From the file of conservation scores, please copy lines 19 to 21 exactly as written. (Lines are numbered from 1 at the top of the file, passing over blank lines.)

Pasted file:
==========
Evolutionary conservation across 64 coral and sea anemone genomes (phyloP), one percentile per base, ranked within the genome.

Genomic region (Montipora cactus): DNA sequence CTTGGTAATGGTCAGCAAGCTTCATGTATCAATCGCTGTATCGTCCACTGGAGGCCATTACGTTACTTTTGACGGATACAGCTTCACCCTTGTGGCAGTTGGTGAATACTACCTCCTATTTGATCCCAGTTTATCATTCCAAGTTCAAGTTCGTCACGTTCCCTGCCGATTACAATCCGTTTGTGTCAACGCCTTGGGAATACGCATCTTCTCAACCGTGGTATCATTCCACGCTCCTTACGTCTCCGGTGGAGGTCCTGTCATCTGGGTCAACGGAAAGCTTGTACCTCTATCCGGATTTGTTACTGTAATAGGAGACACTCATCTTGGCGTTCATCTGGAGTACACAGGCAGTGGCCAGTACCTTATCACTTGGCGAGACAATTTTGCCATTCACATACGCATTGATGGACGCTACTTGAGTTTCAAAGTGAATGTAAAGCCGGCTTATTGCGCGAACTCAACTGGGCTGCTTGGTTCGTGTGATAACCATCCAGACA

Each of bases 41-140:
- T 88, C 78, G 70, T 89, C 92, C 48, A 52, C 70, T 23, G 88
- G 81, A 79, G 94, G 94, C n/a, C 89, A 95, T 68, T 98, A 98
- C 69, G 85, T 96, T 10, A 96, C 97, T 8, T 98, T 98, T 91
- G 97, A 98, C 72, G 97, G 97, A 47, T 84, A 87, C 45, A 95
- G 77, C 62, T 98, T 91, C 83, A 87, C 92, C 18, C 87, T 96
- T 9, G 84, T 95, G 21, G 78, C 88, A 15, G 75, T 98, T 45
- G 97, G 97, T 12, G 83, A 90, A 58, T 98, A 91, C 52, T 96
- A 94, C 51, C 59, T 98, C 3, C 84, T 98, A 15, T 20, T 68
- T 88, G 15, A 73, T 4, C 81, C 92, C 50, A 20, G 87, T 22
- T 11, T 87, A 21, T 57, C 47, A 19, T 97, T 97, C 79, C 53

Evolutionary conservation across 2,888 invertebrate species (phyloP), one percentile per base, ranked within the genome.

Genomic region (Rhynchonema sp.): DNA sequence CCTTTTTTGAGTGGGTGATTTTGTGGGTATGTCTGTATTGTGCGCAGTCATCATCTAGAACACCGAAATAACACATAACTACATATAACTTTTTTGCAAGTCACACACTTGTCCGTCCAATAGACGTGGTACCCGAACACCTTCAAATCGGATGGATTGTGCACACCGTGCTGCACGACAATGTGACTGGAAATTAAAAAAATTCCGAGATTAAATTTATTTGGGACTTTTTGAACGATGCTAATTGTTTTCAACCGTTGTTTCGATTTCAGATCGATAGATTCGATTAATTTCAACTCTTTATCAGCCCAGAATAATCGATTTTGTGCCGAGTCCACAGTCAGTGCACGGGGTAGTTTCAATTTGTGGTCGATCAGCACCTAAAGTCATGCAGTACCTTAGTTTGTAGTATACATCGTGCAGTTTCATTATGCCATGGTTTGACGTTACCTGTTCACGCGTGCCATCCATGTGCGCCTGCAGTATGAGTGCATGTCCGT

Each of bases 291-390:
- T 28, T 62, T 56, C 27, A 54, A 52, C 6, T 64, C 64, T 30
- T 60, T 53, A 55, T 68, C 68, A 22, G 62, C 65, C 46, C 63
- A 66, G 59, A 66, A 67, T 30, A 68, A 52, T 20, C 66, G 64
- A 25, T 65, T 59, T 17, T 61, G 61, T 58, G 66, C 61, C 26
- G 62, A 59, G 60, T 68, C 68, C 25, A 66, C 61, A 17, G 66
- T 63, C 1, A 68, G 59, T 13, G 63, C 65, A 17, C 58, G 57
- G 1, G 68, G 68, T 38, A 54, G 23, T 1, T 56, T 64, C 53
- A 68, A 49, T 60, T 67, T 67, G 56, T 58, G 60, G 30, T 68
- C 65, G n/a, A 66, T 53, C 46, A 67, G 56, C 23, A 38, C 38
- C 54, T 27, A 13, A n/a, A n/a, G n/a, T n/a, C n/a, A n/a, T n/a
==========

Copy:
- A 66, G 59, A 66, A 67, T 30, A 68, A 52, T 20, C 66, G 64
- A 25, T 65, T 59, T 17, T 61, G 61, T 58, G 66, C 61, C 26
- G 62, A 59, G 60, T 68, C 68, C 25, A 66, C 61, A 17, G 66